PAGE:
A standard observing method for visual meteor observers has been used since the late 1980s which is both comprehensive for serious analyses of meteor showers and simple enough to be employed by everybody at any place of the world. The IMO Handbook for Meteor Observers describes the method in detail. Every meteor astronomer is invited to make use of the method in order to obtain comparable results, and to send in her or his data to the global database maintained by the IMO.

The main objectives of the IMO’s visual observing program are:

  • to study the structure of major meteor showers by means of hourly rate profiles and magnitude distributions;
  • to study the physical parameters of meteoroid streams such as the flux density of particles in space and their mass distribution;
  • to monitor the minor-shower activity by plotting meteors into star charts for a more objective association of meteors with weakly active radiants.
  • to monitor meteor activity for unexpected events throughout the year;
  • to study the sporadic background, following the annual activity.

All observational data are stored in the Visual Meteor Database (VMDB). This central archive of amateur visual observations is open to:

  • analyses of activity profiles, population index profiles, flux density profiles and mass index profiles;
  • IMO members and professional meteor astronomers, for access to its data.

For further information and questions about visual work within the IMO, the Visual Commission will gladly assist you.

Visual Commission Director: Jürgen Rendtel, Eschenweg 16, D-14476 Potsdam, Germany.


Video Observation is the youngest and one of the most advanced observing techniques in meteor science. Professional astronomers started to use video equipment at the beginning of the seventies, among amateurs the Japanese (1986) and Dutch (1987) observers have been the first using this technology. By now, video observations of amateurs have reached a semi-professional level as appreciated by the corresponding IAU Commission 22. In fact, regular observations of meteor shower with automatic video systems have started in Germany in 1999, and the number of participating observers is growing ever since. To actively support further developments, a Video Commission of IMO was founded after a one year preparation phase at the 1997 IMC in Petnica. As a basis for the work of the commission acts a paper that was published in WGN at that time.

Video Commission Director: Sirko Molau, Abenstalstr. 13b, 84072 Seysdorf, Germany.


Photographic work is organized to encourage observers to photograph as many meteor trails as possible. Modern DSLR cameras offer considerably more flexibility and convenience than film based techniques for regular meteor photography.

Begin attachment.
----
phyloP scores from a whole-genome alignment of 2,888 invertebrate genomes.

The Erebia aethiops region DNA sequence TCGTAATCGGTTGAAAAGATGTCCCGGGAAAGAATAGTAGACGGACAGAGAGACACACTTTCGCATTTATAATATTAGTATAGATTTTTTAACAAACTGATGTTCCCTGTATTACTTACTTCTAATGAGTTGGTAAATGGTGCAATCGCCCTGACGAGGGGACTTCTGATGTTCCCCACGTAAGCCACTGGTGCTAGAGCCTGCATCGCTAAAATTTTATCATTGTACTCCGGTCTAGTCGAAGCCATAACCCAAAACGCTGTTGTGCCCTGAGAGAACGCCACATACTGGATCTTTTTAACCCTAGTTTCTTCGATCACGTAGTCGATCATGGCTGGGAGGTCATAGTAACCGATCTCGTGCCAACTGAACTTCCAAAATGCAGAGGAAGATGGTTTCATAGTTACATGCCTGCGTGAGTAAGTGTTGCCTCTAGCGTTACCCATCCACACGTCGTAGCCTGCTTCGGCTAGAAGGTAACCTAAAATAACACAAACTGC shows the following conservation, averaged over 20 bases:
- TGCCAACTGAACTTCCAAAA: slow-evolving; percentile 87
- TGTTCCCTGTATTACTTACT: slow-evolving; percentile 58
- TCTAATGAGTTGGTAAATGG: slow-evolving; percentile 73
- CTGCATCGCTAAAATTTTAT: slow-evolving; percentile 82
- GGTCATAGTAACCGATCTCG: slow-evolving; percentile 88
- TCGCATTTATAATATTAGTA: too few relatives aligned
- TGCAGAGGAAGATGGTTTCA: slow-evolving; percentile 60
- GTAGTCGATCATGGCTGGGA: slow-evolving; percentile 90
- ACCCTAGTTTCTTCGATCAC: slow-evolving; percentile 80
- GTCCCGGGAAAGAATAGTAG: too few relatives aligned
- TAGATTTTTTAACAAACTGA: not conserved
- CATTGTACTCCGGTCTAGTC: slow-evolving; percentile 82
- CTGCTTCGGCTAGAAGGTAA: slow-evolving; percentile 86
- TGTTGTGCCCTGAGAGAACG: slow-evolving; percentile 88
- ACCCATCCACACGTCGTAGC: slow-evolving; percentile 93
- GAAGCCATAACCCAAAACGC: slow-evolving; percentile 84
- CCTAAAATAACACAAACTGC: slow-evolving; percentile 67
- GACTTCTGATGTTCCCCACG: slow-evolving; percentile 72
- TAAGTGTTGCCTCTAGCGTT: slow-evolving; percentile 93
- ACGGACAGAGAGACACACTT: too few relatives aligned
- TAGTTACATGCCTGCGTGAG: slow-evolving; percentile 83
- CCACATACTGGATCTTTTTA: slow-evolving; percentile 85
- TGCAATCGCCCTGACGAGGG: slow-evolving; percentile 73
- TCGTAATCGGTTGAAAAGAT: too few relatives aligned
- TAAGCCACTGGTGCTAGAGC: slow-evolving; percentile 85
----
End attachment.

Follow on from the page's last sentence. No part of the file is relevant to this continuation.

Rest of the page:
The main objectives of the IMO’s photographic program are:

  • to encourage the use of DSLR cameras to collect meteor spectra and the investigation of meteor trains;
  • collecting photographed meteor trails for astrometric reduction in order to obtain a large enough database to study by statistical methods the distribution of accurately measured meteor trails;
  • setting up double station programs in order to obtain meteor heights and trajectories in the atmosphere, to accurately determine the radiant position of individual meteors and their heliocentric orbits. In particular supporting fireball observations;
  • build an archive of meteor images in a suitable standard format for reference use. The Commission would also like to receive images from observers who catch attractive chance meteor images. These will also be archived but could be featured in WGN and other IMO material;

More information can be obtained from the IMO Photographic Commission.

Photographic Commission Director: Bill Ward, 84 Woodwynd, Kilwinning, KA13 7DJ, Scotland, United Kingdom.


Please use the Online fireball report form to report your fireball observations (available in 30 languages!).
You can integrate the fireball form into your own website, creating a fireball form in your own language without any reference to IMO! Find more information here.


Radio work is a simple but useful means of checking the overall meteor activity; rain, clouds, daylight, city lights, … all these problems to visual and photographic work are ruled out. No radar is needed. For instance commercial broadcasting stations beneath the horizon produce sufficient radio waves to be reflected by meteor trails, if geometric circumstances are favorable. Radio meteor work is rather unpopular and poorly known; the IMO intends to change this situation and has therefore created a radio observing program. The aims of this program are:

  • to cover the overall meteor activity on a more continuous basis (day and night), down to the fainter, poorly studied, magnitude classes (+10);
  • to study the relationship between visual meteor appearances, their brightness and the duration of the received radio echo signal.

For further information and questions about radio work within the IMO, the Radio Commission will gladly assist you.

Radio Commission Director: Christian Steyaert, Kruisven 66, B-2400 Mol, Belgium.